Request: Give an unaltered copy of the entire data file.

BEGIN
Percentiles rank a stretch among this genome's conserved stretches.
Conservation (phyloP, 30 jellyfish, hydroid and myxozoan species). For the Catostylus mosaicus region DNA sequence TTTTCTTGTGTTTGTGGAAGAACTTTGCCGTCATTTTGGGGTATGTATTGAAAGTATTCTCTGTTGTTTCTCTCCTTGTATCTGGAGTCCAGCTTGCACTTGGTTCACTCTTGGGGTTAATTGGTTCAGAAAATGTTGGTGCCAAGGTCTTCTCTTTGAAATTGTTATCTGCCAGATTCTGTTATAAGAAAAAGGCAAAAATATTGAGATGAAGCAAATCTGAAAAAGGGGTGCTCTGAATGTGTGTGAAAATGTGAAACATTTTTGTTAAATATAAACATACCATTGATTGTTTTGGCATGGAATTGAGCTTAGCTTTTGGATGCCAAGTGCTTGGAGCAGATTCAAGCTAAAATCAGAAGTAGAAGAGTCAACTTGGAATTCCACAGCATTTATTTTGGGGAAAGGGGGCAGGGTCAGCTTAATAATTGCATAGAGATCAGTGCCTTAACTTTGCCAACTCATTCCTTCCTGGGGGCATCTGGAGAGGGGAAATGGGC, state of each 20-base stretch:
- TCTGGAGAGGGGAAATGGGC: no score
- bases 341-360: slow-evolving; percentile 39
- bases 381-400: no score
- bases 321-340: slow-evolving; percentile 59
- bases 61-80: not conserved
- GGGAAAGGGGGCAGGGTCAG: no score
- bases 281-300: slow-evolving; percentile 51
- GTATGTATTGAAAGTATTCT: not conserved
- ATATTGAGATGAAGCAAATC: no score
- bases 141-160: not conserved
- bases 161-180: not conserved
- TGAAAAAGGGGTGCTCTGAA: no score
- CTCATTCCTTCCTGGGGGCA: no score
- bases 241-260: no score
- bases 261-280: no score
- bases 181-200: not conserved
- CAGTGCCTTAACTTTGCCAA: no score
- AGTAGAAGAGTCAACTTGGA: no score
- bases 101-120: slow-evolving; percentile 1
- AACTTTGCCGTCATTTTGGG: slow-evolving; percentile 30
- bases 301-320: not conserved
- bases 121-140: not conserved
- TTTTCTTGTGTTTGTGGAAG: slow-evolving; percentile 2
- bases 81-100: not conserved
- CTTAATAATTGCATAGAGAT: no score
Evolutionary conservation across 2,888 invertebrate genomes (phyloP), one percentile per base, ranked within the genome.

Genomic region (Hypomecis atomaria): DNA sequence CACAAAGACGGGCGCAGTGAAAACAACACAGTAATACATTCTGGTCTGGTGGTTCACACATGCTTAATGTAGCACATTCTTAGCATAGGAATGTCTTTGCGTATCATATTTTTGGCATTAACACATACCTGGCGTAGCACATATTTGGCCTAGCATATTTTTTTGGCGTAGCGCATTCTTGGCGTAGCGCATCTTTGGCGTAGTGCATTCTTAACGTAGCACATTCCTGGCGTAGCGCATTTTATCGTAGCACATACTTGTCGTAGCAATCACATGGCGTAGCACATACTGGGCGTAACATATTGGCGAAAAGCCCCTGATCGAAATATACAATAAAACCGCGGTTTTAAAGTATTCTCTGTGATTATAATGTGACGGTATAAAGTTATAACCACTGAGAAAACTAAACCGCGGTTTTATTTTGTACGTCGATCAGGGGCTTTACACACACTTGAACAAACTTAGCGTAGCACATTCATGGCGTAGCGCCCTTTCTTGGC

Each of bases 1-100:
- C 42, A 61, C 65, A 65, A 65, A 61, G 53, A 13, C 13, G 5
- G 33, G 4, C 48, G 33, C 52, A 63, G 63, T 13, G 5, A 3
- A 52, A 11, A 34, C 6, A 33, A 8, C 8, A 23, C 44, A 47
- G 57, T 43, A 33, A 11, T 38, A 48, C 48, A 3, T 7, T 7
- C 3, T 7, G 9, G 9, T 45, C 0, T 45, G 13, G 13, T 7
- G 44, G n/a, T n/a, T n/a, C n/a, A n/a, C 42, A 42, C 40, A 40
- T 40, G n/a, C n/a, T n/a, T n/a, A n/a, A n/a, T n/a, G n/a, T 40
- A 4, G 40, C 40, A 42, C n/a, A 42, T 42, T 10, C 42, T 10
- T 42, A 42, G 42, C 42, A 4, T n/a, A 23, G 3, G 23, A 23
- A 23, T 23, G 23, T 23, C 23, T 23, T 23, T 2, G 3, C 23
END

Percentiles rank a stretch among this genome's conserved stretches.
Conservation (phyloP, 30 jellyfish, hydroid and myxozoan species). For the Catostylus mosaicus region DNA sequence TTTTCTTGTGTTTGTGGAAGAACTTTGCCGTCATTTTGGGGTATGTATTGAAAGTATTCTCTGTTGTTTCTCTCCTTGTATCTGGAGTCCAGCTTGCACTTGGTTCACTCTTGGGGTTAATTGGTTCAGAAAATGTTGGTGCCAAGGTCTTCTCTTTGAAATTGTTATCTGCCAGATTCTGTTATAAGAAAAAGGCAAAAATATTGAGATGAAGCAAATCTGAAAAAGGGGTGCTCTGAATGTGTGTGAAAATGTGAAACATTTTTGTTAAATATAAACATACCATTGATTGTTTTGGCATGGAATTGAGCTTAGCTTTTGGATGCCAAGTGCTTGGAGCAGATTCAAGCTAAAATCAGAAGTAGAAGAGTCAACTTGGAATTCCACAGCATTTATTTTGGGGAAAGGGGGCAGGGTCAGCTTAATAATTGCATAGAGATCAGTGCCTTAACTTTGCCAACTCATTCCTTCCTGGGGGCATCTGGAGAGGGGAAATGGGC, state of each 20-base stretch:
- TCTGGAGAGGGGAAATGGGC: no score
- bases 341-360: slow-evolving; percentile 39
- bases 381-400: no score
- bases 321-340: slow-evolving; percentile 59
- bases 61-80: not conserved
- GGGAAAGGGGGCAGGGTCAG: no score
- bases 281-300: slow-evolving; percentile 51
- GTATGTATTGAAAGTATTCT: not conserved
- ATATTGAGATGAAGCAAATC: no score
- bases 141-160: not conserved
- bases 161-180: not conserved
- TGAAAAAGGGGTGCTCTGAA: no score
- CTCATTCCTTCCTGGGGGCA: no score
- bases 241-260: no score
- bases 261-280: no score
- bases 181-200: not conserved
- CAGTGCCTTAACTTTGCCAA: no score
- AGTAGAAGAGTCAACTTGGA: no score
- bases 101-120: slow-evolving; percentile 1
- AACTTTGCCGTCATTTTGGG: slow-evolving; percentile 30
- bases 301-320: not conserved
- bases 121-140: not conserved
- TTTTCTTGTGTTTGTGGAAG: slow-evolving; percentile 2
- bases 81-100: not conserved
- CTTAATAATTGCATAGAGAT: no score
Evolutionary conservation across 2,888 invertebrate genomes (phyloP), one percentile per base, ranked within the genome.

Genomic region (Hypomecis atomaria): DNA sequence CACAAAGACGGGCGCAGTGAAAACAACACAGTAATACATTCTGGTCTGGTGGTTCACACATGCTTAATGTAGCACATTCTTAGCATAGGAATGTCTTTGCGTATCATATTTTTGGCATTAACACATACCTGGCGTAGCACATATTTGGCCTAGCATATTTTTTTGGCGTAGCGCATTCTTGGCGTAGCGCATCTTTGGCGTAGTGCATTCTTAACGTAGCACATTCCTGGCGTAGCGCATTTTATCGTAGCACATACTTGTCGTAGCAATCACATGGCGTAGCACATACTGGGCGTAACATATTGGCGAAAAGCCCCTGATCGAAATATACAATAAAACCGCGGTTTTAAAGTATTCTCTGTGATTATAATGTGACGGTATAAAGTTATAACCACTGAGAAAACTAAACCGCGGTTTTATTTTGTACGTCGATCAGGGGCTTTACACACACTTGAACAAACTTAGCGTAGCACATTCATGGCGTAGCGCCCTTTCTTGGC

Each of bases 1-100:
- C 42, A 61, C 65, A 65, A 65, A 61, G 53, A 13, C 13, G 5
- G 33, G 4, C 48, G 33, C 52, A 63, G 63, T 13, G 5, A 3
- A 52, A 11, A 34, C 6, A 33, A 8, C 8, A 23, C 44, A 47
- G 57, T 43, A 33, A 11, T 38, A 48, C 48, A 3, T 7, T 7
- C 3, T 7, G 9, G 9, T 45, C 0, T 45, G 13, G 13, T 7
- G 44, G n/a, T n/a, T n/a, C n/a, A n/a, C 42, A 42, C 40, A 40
- T 40, G n/a, C n/a, T n/a, T n/a, A n/a, A n/a, T n/a, G n/a, T 40
- A 4, G 40, C 40, A 42, C n/a, A 42, T 42, T 10, C 42, T 10
- T 42, A 42, G 42, C 42, A 4, T n/a, A 23, G 3, G 23, A 23
- A 23, T 23, G 23, T 23, C 23, T 23, T 23, T 2, G 3, C 23